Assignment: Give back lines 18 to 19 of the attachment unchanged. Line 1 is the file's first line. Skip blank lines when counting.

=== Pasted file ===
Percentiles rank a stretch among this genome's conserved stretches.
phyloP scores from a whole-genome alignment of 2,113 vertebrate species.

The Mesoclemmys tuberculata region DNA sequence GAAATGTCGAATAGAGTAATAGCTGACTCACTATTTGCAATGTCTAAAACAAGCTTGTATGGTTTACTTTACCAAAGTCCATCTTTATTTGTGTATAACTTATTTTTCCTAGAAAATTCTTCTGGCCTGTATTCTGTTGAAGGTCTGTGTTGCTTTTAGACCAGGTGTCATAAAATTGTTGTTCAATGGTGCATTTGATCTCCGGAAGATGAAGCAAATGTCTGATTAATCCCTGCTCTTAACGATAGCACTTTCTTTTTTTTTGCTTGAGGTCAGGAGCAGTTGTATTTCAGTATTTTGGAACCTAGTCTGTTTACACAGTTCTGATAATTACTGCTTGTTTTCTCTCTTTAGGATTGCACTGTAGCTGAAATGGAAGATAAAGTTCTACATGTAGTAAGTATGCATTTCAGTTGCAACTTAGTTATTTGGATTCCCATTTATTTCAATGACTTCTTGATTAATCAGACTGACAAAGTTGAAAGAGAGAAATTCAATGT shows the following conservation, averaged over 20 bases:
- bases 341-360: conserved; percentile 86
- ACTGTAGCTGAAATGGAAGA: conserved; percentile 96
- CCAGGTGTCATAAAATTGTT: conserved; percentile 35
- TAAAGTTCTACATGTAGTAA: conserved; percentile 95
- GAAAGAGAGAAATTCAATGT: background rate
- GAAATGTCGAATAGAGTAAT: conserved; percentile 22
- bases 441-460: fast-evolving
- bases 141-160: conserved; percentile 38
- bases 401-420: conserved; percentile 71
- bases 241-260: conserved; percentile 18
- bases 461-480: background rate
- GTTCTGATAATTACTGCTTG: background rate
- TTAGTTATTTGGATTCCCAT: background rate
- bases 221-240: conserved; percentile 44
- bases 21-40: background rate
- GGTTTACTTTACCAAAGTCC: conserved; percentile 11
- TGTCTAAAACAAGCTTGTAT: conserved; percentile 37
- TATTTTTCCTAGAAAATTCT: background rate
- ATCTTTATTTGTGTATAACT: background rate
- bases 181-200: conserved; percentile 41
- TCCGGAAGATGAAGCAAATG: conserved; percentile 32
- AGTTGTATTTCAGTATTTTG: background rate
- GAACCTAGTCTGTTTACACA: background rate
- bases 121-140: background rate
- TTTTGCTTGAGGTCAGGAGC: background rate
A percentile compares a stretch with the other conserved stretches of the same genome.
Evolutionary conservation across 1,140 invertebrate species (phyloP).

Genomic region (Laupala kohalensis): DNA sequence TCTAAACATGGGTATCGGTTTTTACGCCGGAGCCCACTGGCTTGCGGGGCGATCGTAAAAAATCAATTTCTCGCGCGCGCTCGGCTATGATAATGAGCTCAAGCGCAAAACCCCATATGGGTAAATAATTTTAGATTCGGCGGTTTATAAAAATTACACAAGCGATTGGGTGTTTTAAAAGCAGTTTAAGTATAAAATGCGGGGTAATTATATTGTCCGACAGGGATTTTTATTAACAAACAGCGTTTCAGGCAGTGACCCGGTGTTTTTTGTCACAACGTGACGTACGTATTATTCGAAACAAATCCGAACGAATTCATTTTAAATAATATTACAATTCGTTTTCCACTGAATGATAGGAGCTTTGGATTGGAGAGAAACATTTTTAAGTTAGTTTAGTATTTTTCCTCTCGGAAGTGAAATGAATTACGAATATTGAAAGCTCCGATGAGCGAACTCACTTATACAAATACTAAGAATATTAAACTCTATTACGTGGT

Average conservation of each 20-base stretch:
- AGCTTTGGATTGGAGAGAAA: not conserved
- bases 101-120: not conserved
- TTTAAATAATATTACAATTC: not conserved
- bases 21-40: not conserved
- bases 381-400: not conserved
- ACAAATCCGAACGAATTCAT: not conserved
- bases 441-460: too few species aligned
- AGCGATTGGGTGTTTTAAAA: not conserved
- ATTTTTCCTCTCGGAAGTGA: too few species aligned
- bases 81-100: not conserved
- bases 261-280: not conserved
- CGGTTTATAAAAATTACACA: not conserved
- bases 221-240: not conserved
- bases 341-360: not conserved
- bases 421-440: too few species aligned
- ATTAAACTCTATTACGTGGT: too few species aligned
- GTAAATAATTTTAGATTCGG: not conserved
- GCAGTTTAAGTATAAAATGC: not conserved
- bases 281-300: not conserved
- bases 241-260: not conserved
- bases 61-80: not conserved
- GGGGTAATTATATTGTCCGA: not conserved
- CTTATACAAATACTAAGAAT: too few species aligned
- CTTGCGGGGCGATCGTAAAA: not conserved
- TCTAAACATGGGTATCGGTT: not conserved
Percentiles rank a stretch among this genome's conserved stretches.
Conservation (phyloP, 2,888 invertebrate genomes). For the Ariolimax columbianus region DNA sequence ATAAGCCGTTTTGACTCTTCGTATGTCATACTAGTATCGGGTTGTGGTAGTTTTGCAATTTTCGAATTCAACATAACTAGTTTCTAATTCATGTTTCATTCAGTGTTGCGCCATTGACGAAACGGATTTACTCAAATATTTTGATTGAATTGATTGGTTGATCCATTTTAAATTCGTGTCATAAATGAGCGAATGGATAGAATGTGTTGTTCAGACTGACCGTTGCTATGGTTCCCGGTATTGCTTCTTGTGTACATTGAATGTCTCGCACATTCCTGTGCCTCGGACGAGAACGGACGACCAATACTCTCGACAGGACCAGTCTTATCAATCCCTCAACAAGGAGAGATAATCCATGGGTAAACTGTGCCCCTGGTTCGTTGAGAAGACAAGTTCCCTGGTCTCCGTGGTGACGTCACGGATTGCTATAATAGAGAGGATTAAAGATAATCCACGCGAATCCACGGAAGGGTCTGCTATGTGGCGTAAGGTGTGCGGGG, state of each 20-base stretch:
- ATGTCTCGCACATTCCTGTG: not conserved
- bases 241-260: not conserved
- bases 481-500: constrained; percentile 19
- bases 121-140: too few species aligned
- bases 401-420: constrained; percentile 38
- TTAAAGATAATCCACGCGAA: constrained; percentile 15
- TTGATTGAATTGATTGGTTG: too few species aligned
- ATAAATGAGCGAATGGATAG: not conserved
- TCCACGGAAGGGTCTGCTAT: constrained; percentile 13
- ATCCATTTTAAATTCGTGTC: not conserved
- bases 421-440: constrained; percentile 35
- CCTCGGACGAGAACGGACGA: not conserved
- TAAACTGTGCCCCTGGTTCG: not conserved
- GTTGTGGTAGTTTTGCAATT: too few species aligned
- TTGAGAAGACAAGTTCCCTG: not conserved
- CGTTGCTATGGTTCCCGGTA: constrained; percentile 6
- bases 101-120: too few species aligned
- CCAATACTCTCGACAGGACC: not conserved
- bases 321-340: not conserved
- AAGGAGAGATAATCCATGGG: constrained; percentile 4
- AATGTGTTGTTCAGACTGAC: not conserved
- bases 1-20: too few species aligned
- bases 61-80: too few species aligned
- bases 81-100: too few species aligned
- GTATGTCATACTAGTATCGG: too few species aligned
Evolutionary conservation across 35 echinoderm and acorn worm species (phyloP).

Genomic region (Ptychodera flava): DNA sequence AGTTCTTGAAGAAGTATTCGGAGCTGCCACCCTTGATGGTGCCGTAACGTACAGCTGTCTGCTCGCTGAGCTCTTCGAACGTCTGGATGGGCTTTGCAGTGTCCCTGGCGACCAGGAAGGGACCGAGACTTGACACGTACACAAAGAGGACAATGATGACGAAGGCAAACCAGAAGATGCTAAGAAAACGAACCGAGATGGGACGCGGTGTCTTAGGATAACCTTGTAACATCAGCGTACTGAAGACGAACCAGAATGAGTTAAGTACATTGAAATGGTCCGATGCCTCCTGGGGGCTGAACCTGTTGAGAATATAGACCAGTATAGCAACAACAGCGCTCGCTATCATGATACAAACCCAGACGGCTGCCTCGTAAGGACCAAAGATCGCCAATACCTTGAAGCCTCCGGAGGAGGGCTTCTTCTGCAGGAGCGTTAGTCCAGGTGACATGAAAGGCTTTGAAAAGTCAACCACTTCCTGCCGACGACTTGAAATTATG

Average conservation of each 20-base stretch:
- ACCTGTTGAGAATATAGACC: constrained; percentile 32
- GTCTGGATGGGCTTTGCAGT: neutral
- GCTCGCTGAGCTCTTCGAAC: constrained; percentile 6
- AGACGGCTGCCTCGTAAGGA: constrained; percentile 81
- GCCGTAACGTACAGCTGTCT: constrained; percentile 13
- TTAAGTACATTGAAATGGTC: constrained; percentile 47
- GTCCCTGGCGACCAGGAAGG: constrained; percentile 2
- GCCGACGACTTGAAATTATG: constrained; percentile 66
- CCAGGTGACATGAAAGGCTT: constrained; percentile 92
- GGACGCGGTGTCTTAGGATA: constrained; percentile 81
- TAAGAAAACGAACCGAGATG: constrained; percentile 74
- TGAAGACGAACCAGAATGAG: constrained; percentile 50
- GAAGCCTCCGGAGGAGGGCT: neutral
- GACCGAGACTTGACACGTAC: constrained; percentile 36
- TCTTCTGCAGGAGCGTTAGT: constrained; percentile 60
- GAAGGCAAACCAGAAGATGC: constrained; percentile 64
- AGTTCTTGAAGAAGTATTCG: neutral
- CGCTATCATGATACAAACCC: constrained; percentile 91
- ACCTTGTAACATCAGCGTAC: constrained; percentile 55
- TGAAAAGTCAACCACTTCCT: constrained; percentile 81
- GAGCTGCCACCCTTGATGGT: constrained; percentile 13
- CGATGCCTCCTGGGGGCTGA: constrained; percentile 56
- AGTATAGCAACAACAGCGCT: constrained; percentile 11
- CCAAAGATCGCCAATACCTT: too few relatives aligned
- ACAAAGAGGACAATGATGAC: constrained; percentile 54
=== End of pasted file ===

- bases 21-40: background rate
- GGTTTACTTTACCAAAGTCC: conserved; percentile 11